It was 9.53am when the curtain in front of the glass-enclosed court chamber finally swept back. When it did, it revealed Kaing Guek Eav, once head of the Khmer Rouge's most notorious jail, sitting at a bench, his face expressionless, and dressed in a crisp blue shirt with grey trousers pulled up unnaturally high over a rounded stomach.
When he was escorted to his place in the dock a few moments later, the man better known as Comrade Duch looked tiny and unremarkable. Yet over the next 60 minutes, the chair of the court calmly and methodically outlined why this United Nations-backed tribunal had concluded that the slightly-built man with thinning grey hair was responsible for terrible, "heinous" offences that constituted crimes against humanity. Crucially, they confirmed that his claim to have been simply following orders constituted no defence whatsoever.
The court ruled that the obsessive, 67-year-old former maths teacher who had overseen and run the Tuol Sleng interrogation centre where around 16,000 people were beaten, tortured and questioned before being dispatched to die, should be sentenced to 35 years in jail. Yet, after taking into account time already served and other factors, the actual sentence was reduced to 18 years and 10 months.
If the authorities subsequently grant him parole, the man responsible for overseeing some of the 20th century's most vivid cruelty and violence – on a single day in June 1977, he authorised the execution of 160 children – could spend less than 13 years in jail.
When the court's decision was read out, Duch pressed his palms together in a traditional gesture of respect and bowed slightly towards the court's chairman before he was led from the room.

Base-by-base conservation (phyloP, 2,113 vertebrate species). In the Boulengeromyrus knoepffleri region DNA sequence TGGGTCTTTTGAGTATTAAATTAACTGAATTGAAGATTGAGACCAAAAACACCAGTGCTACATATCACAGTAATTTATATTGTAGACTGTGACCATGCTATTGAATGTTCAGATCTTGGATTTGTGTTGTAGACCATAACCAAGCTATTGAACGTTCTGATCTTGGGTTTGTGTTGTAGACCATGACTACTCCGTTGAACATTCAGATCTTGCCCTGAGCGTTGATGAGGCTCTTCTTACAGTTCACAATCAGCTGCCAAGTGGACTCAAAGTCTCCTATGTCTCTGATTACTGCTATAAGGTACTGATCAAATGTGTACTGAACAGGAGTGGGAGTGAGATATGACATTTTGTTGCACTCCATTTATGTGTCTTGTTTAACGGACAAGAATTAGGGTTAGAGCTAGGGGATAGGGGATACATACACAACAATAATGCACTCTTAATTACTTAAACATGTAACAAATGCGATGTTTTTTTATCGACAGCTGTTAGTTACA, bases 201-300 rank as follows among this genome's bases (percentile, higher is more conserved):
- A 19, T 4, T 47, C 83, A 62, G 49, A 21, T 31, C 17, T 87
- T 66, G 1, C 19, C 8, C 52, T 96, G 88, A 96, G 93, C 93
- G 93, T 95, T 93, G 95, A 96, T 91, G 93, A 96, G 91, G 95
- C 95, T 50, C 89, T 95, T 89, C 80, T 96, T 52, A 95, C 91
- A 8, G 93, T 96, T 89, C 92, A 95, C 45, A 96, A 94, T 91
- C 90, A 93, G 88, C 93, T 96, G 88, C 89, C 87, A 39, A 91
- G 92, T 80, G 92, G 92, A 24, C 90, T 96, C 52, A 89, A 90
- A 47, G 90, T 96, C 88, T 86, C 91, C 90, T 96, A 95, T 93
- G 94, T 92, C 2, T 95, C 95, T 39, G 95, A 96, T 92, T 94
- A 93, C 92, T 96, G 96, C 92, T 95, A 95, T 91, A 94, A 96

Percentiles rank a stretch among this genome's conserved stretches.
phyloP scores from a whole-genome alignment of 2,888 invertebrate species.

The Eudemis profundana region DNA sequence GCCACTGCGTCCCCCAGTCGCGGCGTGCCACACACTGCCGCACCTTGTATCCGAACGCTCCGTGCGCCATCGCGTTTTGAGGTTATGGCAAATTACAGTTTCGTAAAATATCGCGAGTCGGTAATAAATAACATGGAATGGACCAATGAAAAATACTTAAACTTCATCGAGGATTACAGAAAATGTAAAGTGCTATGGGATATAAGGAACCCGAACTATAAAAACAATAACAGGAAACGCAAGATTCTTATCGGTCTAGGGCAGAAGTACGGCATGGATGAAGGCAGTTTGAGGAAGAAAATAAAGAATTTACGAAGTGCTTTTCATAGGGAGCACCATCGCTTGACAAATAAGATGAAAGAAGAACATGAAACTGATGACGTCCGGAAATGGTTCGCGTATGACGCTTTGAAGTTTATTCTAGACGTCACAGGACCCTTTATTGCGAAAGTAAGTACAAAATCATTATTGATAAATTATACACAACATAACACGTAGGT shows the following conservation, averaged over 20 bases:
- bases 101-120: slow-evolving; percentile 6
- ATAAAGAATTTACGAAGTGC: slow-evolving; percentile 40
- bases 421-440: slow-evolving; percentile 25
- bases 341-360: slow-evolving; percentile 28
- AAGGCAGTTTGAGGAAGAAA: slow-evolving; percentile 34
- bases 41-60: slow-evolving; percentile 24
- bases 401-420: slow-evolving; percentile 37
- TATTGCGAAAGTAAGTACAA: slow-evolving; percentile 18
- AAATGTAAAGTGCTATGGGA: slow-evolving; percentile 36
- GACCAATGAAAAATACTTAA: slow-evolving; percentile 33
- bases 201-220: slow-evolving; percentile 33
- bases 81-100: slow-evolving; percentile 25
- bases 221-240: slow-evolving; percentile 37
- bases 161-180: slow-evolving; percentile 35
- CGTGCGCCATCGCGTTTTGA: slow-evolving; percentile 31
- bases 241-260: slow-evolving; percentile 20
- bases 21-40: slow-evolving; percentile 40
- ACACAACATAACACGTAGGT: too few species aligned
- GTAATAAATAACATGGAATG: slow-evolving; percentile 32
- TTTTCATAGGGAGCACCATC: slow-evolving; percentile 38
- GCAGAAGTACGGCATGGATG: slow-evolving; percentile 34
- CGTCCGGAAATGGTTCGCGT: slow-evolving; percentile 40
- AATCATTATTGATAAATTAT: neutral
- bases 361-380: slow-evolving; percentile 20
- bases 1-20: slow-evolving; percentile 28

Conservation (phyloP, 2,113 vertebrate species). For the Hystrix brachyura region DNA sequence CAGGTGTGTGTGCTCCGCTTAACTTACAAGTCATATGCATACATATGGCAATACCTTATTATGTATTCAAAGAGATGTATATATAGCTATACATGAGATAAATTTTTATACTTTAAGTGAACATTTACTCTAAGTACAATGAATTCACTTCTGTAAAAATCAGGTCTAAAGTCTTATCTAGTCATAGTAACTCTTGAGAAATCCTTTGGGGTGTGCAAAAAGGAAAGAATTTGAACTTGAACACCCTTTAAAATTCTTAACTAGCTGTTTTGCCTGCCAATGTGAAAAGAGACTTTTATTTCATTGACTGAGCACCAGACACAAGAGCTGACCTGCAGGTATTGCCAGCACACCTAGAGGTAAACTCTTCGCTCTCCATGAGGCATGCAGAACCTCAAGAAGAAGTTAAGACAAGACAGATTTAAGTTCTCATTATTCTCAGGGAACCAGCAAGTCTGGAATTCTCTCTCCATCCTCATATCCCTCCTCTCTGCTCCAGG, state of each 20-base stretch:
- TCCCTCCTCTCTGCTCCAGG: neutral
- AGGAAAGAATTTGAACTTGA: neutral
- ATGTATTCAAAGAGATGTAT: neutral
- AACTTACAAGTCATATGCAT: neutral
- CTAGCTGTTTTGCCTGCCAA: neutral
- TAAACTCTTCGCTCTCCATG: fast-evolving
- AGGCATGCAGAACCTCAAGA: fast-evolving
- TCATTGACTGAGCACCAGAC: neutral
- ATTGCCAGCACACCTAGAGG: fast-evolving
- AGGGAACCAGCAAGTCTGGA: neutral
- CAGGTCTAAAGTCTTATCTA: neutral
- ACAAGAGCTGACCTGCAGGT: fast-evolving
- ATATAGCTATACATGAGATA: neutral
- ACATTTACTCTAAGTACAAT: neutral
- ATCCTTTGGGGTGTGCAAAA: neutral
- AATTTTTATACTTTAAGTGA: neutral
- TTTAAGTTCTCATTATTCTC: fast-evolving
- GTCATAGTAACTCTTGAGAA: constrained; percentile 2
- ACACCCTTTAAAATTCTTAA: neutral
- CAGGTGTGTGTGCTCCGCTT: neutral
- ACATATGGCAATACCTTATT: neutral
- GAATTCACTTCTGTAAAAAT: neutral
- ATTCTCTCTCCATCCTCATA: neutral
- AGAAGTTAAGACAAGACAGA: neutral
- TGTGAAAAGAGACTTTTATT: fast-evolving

At the same time, many relatives of victims of the Khmer Rouge who had gathered to hear the sentence wept in relief. Yet their emotions rapidly turned to anger when the full implication of the court's decision was explained to them. While some had accepted it was likely the five-judge panel would grant Duch some reduction in sentence for his cooperation with the court and the admission of his role, few had anticipated the actual amount of time served would be so modest.
Outside the courthouse on the outskirts of Phnom Penh, 78-year-old Chum Mey, one of just a handful of people to have survived Tuol Seng, or S-21, where prisoners were subjected to beatings, electric shocks and water-boarding, repeatedly punched his fist into his palm in frustration.
"I am not happy at all. This is the second time for me that tears will drop. The first time was when I was tortured, and now [again] with this verdict," he declared, wiping his face. "Eighteen years is not enough. Duch gave orders to kill many people and I want him to be sentenced for his whole life."
A woman whose life had also been devastated by the Maoist-inspired regime, of which Duch was such a zealously dedicated member, could barely get out her words. "I can't accept this," said Saodi Ouch, 46, shaking so hard she could hardly talk. "My family died... my older sister, my older brother. I'm the only one left."
Theary Seng, a woman who lost both parents to the Khmer Rouge and who later wrote about her experiences in Daughter of the Killing Fields, said simply: "The sentence is a sham." She said the judgment would dilute the energy to proceed with the prosecution of four other Khmer Rouge officials, all of them more senior than Duch.
Rob Hamill, the brother of New Zealander Kerry Hamill, one of a handful of Westerners killed by the Khmer Rouge, told reporters: "All I can say is my family... would not want to see this man set free, even if it's in 19 years' time. It's reality but I'm not happy."
Prosecutors have 30 days to decide whether they will challenge the court's ruling and Cambodian co-prosecutor Chea Leang said the team would study the judgment. "Nothing can erase the pain and suffering endured by the Cambodian people," she said. "However, today's judgment finally represents credible legal acknowledgement of the Khmer Rouge's criminal policies."
British lawyer Andrew Cayley, her co-prosecutor at the $100m (£65m) tribunal, which took 10 years to arrange, said he believed that by the standards of such international tribunals the sentence had been considerable. He also said he believed it very unlikely that Duch would become eligible for parole.